Video Annotation Script for Lesson #2 – Idiosyncratic Introduction

Video annotation of the J labs round 2. Following is the text of the lab as it is presented in ‘An Idiosyncratic Introduction to J’.

── (2 of 15) Functions ────────────────────────────────── There is a rich set of primitives. ) 2 + 3   5 2 - 3   _1 2 * 3   6    2 % 3   0.666667    2 ^ 3   8    2 ^ 0.5   1.41421   _2 ^ 0.5   0j1.41421    2 ^. 3   1.58496

Wow, I learned a ton creating the video for the first lesson. Most important was the difference between the spoken word and the written word. I will probably need to go through the same process this time, but here is a first draft for a script of the video annotation of this lesson. It involves more animation as concepts are presented visually and these are noted within brackets. The script follows in blue text.

Ah, now to explore how J notation conveys those mathematical ideas. Primitives are functions defined by the creators of the J language. Let’s take a quick look at the examples.

2 + 3, no surprise here, the answer is 5, but then 2 – 3 shows us J’s way of showing negative numbers. In standard math notation, we think of -1 as the number 1 with the – operator applied to move it to the left of the number line (animation). It’s as if we use the positive number line and the ‘-‘ function to create the full number line. In J, one unit to the left of the origin has its own name, _1. Applying the – operator to any value moves the result to the opposite side of the origin, but now we have two valid starting points –  1 and _1 and the ‘-‘ function feels more symmetrical.

The next lines show that J uses * as the multiplication operator and % as the division operator. The second choice is a little strange but it includes the recognizable division slash  and it can be shown on one line, unlike the vertical fraction representation of division(animation).

Using ^ as the exponentiation operator is also nice since superscripts and offset lines are no longer needed (animation of 23 to 2^3). 2^3 and 2*2*2 are both 8.

There are two things to keep in mind when raising bases to fractional powers. First is that decimal fractions require a leading zero, here creating an exponent of one half also known as the square root. The second has to do with the square root result. For positive numbers this is pretty straight forward, but the square root of a negative number requires complex numbers, which J expresses in two parts, separated by the letter j. The first part (the real part) can map to the x axis and the second part (the imaginary part) maps to the y axis. By definition, multiplying a number by 0j1 rotates it around the origin (animation) by 90 degrees, so multiplying by 0j1 twice moves it to the opposite side of the number line, effectively making it negative. By multiplying 2^0.5 by 0j1 we get 0j(2^0.5) and 0j(2^0.5) * 0j(2^0.5) becomes ((0j1)^2)* 2 or _2, so 0j(2^0.5) is the square root of negative 2.Using ^ as the exponentiation operator is also nice since superscripts and offset lines are no longer needed (animation of 23 to 2^3). 2^3 and 2*2*2 are both 8.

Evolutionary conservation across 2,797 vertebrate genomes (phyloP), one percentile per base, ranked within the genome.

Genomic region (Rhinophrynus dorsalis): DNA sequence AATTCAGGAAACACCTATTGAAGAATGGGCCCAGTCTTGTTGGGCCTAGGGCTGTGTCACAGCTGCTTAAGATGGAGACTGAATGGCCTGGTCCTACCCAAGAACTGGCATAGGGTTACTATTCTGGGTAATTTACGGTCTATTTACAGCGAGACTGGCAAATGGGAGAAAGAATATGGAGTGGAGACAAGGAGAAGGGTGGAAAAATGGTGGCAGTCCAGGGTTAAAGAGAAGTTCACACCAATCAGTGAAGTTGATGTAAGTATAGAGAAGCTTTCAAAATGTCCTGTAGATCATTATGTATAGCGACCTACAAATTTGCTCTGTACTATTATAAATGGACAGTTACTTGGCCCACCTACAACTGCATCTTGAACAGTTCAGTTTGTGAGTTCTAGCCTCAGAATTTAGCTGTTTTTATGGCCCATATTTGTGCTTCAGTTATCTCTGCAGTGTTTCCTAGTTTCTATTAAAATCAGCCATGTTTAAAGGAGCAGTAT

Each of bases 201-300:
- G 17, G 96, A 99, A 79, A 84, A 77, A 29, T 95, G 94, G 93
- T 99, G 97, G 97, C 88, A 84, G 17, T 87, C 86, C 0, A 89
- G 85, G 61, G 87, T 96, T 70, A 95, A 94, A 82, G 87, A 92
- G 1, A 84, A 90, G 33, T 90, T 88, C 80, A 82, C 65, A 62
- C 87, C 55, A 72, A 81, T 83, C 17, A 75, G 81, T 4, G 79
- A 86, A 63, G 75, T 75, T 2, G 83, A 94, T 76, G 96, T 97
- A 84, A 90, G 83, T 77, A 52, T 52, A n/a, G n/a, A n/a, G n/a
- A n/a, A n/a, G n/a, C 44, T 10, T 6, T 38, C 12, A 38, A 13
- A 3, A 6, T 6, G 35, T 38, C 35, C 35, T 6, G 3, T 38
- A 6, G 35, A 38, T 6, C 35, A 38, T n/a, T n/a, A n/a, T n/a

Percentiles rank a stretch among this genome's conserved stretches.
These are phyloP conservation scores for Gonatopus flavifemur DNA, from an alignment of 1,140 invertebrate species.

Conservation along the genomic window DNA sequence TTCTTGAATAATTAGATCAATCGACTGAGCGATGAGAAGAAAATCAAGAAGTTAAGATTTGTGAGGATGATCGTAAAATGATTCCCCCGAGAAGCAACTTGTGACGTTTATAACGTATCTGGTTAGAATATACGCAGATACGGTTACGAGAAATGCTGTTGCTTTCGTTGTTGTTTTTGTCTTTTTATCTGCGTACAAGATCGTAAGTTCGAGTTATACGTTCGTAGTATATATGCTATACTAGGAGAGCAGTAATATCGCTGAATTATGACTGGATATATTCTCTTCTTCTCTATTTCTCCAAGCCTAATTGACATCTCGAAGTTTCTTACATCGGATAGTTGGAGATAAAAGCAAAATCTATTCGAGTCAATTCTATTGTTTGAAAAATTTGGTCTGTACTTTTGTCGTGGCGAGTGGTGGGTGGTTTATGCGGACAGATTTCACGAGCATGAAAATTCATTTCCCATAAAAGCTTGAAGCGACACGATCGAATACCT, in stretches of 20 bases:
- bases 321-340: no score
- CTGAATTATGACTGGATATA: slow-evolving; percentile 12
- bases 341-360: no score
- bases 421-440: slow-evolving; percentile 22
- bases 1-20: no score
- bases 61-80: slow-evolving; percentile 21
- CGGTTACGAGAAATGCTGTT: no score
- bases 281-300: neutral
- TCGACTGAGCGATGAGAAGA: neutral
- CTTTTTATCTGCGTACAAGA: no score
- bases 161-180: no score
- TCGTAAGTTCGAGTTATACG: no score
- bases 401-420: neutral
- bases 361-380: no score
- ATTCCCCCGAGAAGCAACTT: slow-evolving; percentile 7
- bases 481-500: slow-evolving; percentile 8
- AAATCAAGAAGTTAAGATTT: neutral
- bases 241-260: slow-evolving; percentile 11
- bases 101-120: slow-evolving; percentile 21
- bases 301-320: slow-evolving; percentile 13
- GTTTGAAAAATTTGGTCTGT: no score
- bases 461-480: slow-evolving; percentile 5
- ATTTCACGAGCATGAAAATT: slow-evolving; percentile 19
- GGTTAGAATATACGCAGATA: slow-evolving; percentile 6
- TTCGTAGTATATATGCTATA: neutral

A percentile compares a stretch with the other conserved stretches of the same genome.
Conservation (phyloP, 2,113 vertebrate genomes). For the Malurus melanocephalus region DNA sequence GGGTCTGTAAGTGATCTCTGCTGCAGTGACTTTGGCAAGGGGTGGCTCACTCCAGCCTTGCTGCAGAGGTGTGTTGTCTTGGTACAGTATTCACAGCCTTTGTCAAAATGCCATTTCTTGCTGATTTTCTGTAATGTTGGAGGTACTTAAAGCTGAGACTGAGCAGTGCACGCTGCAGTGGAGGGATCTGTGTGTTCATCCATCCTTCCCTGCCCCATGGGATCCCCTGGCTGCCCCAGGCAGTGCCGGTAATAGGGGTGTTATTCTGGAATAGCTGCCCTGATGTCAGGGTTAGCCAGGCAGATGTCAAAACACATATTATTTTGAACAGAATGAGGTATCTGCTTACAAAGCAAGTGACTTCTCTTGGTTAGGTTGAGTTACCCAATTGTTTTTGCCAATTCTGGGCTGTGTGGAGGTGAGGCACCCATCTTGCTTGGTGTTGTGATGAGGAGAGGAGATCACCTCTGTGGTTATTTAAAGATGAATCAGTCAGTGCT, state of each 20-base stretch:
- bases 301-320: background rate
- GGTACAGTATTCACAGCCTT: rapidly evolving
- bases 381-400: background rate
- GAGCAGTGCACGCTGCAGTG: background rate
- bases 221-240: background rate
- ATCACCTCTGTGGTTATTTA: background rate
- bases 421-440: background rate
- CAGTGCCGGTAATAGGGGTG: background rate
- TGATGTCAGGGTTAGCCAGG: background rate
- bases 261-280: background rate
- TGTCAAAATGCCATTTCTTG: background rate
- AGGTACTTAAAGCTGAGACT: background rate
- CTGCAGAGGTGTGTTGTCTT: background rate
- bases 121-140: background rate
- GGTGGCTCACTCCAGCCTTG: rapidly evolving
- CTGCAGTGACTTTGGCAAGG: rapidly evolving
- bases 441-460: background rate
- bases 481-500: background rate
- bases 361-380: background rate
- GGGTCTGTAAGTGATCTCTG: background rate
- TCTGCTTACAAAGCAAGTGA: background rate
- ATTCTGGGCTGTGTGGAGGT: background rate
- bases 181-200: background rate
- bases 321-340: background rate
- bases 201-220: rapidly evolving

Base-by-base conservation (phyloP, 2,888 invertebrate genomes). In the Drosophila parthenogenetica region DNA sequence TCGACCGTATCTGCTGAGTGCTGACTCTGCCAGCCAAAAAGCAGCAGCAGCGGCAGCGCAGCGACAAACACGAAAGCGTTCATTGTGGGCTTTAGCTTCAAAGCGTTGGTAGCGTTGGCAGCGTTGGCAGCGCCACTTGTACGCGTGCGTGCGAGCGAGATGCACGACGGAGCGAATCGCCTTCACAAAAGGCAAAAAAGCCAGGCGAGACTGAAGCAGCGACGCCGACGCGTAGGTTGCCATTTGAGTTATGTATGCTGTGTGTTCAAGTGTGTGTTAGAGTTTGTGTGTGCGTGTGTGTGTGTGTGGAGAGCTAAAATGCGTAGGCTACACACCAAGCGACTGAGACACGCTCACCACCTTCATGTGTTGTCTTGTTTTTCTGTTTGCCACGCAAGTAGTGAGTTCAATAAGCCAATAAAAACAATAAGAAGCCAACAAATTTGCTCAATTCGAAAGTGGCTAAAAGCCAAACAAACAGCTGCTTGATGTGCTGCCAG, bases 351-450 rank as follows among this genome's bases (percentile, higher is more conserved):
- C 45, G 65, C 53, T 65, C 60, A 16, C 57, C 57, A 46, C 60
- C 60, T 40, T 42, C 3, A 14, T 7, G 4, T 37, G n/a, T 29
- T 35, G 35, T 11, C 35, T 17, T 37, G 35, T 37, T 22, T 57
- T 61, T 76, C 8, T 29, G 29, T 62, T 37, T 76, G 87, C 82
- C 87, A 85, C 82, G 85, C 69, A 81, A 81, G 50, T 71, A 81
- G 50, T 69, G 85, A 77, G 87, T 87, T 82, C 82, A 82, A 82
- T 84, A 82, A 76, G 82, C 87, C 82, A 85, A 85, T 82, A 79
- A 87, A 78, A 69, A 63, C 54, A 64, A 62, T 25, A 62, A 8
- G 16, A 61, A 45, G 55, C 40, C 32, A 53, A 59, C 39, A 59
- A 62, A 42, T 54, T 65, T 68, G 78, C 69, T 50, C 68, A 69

Finally we see the base function ‘^.’ ; made up of the characters ‘^’ and ‘.’ that express the log of a base. For 2 ^. 3 the answer 1.58496 means 2 ^ 1.58496 is 3. Notice that ^ and ^. are related mathematically to each other and differ by a single period called an inflection. The other inflection character that J uses is the colon, ‘:’. Inflections group similar functions together .

 

I am particularly wondering about including the complex numbers explanation with regard to the square root of negative numbers. Should it be shortened or lengthened? Right now it seems a bit lost to me. I look forward to your comments.

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